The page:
Many Michigan families had to stay home with their young ones during the pandemic. Now, the state is working to make child care available and accessible.
LANSING, Mich.—Kids have had it rough this last year and a half.
Older ones have seen their educational experiences take an unexpected turn to online or alternative forms of learning. Little ones, who may be too young to understand all that’s going on, have been spending more time at home and away from friends.
All of this has taken a mental toll on children. For kids already faced with disadvantages, the new normal can be debilitating.
“Those concerns that came out during the time of the pandemic, now those have to be addressed,” Michelle Driscoll, policy director for the Michigan Alliance for Families, said in an interview with The ‘Gander. “So that’s what we’re looking for for the start of the school year.”
The goal this upcoming school year is to address the issues that have cropped up in the past year and issues that have snowballed over many years. One issue is child care—or the lack thereof.
Much of Michigan is what’s called a “childcare desert.” During the pandemic, childcare options for many parents dried up, as many day cares closed their doors when parents could watch their kids while working from home.
The Michigan League for Public Policy estimates that 44% of Michiganders live in childcare deserts, meaning that there are three children needing care for every one slot that’s open.
In many Michigan families, this has forced parents to stay home with their kids. In others, it has forced other family members or friends to fill that role.
The state has a program designed to get economically disadvantaged children into child care. The Great Start Readiness Program provides those families at 250% of the federal poverty level ($66,250 annual income for a family of four) and below with free, state-funded preschool.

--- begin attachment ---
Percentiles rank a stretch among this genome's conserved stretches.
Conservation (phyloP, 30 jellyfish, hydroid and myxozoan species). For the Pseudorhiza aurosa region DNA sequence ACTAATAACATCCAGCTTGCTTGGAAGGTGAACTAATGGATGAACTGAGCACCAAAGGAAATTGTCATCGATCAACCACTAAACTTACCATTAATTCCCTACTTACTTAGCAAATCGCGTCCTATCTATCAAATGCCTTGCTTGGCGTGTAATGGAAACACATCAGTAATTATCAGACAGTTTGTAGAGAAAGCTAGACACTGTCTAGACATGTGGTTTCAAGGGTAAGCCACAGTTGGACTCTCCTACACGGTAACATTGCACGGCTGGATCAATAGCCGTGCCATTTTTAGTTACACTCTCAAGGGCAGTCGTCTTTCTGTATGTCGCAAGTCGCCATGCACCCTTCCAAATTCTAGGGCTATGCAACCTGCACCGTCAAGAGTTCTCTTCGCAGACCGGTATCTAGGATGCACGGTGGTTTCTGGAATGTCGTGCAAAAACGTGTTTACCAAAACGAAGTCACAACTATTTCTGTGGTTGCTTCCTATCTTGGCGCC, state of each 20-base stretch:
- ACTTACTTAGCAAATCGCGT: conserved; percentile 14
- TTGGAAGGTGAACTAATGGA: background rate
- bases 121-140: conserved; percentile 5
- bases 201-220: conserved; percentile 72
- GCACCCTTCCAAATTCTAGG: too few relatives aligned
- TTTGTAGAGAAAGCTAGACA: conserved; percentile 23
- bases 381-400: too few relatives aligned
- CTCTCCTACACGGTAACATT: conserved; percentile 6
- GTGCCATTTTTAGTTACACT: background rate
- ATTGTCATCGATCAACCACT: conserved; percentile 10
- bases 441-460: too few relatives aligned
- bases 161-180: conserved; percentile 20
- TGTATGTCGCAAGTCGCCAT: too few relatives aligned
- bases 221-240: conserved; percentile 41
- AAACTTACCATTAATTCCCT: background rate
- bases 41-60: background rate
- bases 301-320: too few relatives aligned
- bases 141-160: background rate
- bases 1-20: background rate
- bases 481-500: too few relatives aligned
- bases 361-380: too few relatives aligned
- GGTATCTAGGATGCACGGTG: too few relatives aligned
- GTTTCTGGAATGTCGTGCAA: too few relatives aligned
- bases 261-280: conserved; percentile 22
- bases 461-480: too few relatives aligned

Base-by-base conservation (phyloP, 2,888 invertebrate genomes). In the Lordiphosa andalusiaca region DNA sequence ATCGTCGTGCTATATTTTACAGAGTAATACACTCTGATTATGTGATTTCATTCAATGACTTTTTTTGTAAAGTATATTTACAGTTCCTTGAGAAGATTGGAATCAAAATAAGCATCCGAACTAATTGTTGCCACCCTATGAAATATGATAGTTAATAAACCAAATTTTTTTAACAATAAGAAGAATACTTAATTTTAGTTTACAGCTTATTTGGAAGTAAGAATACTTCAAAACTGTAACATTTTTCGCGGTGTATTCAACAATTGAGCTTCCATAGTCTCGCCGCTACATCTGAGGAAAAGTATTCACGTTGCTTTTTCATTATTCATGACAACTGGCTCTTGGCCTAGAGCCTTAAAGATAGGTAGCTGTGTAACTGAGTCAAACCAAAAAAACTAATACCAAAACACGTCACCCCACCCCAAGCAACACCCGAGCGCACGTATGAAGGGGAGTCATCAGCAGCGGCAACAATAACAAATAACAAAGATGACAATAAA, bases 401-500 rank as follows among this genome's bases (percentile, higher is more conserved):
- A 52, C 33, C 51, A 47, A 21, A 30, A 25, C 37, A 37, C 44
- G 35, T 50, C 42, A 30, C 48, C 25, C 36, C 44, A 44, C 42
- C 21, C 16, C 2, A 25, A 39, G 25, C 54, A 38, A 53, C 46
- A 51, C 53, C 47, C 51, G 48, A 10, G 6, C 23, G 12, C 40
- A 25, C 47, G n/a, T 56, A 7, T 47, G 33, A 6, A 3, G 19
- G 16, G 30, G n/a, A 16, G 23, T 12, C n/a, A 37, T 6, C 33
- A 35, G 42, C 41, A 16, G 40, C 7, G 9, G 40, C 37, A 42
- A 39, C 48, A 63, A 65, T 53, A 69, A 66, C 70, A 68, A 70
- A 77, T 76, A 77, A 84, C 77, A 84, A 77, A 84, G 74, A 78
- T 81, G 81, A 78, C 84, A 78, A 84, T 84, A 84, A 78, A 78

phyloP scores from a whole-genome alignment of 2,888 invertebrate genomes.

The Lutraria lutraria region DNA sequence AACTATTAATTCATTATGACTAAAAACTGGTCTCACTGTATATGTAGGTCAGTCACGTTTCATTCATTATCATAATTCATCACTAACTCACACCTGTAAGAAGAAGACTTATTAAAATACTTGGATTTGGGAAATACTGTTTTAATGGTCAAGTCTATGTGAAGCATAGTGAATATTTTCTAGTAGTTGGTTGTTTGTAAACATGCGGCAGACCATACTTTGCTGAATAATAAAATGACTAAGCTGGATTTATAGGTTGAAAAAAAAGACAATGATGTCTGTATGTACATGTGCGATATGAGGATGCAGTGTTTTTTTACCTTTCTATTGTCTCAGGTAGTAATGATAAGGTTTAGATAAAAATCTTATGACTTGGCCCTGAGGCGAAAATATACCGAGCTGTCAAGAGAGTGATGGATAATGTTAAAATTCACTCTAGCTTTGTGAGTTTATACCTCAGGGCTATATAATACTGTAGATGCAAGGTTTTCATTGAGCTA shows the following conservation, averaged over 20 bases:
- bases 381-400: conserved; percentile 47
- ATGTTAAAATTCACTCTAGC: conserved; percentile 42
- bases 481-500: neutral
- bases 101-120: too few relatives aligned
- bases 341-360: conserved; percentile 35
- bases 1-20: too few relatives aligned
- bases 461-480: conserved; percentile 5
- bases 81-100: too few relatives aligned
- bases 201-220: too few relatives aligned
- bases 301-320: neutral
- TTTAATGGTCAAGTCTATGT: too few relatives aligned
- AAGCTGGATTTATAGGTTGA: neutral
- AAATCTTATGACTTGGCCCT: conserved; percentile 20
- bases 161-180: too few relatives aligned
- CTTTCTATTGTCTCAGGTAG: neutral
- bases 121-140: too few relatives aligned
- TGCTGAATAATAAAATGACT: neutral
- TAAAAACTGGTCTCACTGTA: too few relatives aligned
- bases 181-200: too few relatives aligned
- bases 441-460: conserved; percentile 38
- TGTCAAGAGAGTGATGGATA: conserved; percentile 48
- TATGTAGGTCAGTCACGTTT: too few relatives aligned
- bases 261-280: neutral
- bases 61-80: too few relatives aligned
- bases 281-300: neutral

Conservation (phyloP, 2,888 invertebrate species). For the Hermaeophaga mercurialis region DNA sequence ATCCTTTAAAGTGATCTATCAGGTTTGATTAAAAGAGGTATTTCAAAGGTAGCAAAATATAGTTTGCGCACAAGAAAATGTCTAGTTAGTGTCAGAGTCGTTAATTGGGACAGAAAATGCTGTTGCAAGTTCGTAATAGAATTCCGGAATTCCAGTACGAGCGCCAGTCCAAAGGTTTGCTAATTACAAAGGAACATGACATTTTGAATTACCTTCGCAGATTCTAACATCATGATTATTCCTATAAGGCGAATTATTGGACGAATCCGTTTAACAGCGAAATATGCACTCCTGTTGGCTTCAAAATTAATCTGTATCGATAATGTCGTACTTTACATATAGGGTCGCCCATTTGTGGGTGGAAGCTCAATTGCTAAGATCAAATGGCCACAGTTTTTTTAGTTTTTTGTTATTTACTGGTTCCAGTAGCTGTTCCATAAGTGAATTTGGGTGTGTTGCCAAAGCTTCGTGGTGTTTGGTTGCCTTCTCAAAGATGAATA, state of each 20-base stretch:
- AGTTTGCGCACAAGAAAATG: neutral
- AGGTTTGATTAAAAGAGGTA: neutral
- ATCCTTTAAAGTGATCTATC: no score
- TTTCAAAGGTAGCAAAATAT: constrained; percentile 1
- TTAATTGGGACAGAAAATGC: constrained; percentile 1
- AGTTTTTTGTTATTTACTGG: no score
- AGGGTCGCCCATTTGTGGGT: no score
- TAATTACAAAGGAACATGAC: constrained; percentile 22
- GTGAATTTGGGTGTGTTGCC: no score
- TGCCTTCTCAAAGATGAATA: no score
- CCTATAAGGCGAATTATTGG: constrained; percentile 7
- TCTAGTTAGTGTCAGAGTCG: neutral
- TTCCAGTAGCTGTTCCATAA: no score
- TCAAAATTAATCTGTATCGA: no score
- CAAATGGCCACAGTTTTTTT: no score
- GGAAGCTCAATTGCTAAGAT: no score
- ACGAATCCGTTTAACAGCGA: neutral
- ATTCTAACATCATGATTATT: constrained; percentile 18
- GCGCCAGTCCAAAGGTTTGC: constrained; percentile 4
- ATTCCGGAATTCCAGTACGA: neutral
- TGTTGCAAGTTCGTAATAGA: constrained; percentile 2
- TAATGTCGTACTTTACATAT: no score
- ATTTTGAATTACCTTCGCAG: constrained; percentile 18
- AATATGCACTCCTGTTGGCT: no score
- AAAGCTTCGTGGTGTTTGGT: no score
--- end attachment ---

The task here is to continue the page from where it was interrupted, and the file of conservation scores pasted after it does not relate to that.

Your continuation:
But up until now, only 66% of eligible children have been covered by it, the state said.
Now, the state’s historic school budget will put the state on a path for every eligible child to receive that funding or the federal substitute. The goal is that four years down the line, 22,000 more 4-year-olds will be covered, meaning the state will have the means for every eligible 4-year-old in the state.
This is part of the state’s largest-ever schools budget, which also balances funding levels for districts, puts more money into special education, and creates space for more mental and physical health services for students.
The package has been praised by Democrats and Republicans.
“This historic K-12 funding gives our schools the resources they need to make transformational improvements in learning and help Michigan students recover after more than a year of enormous challenges,” State Sen. Jim Stamas (R-Midland) said.
“This expansion will provide broad access to critical early education programs for thousands of Michigan families,” Gov. Gretchen Whitmer, a Democrat, added.
For numerous Michigan families, funding for child care is only one half of the solution. The other solution is the supply, filling gaps in where services exist.
A newly opened childcare facility in northeast Michigan already had a waitlist of 135 people, The Alpena News reported. That’s hardly an isolated incident. Numerous other districts only have one or two options.
“That is a big barrier for our families to get back on our feet and identify employment. Their children need child care,” said Michelle LaJoie, executive director of Community Action Alger-Marquette.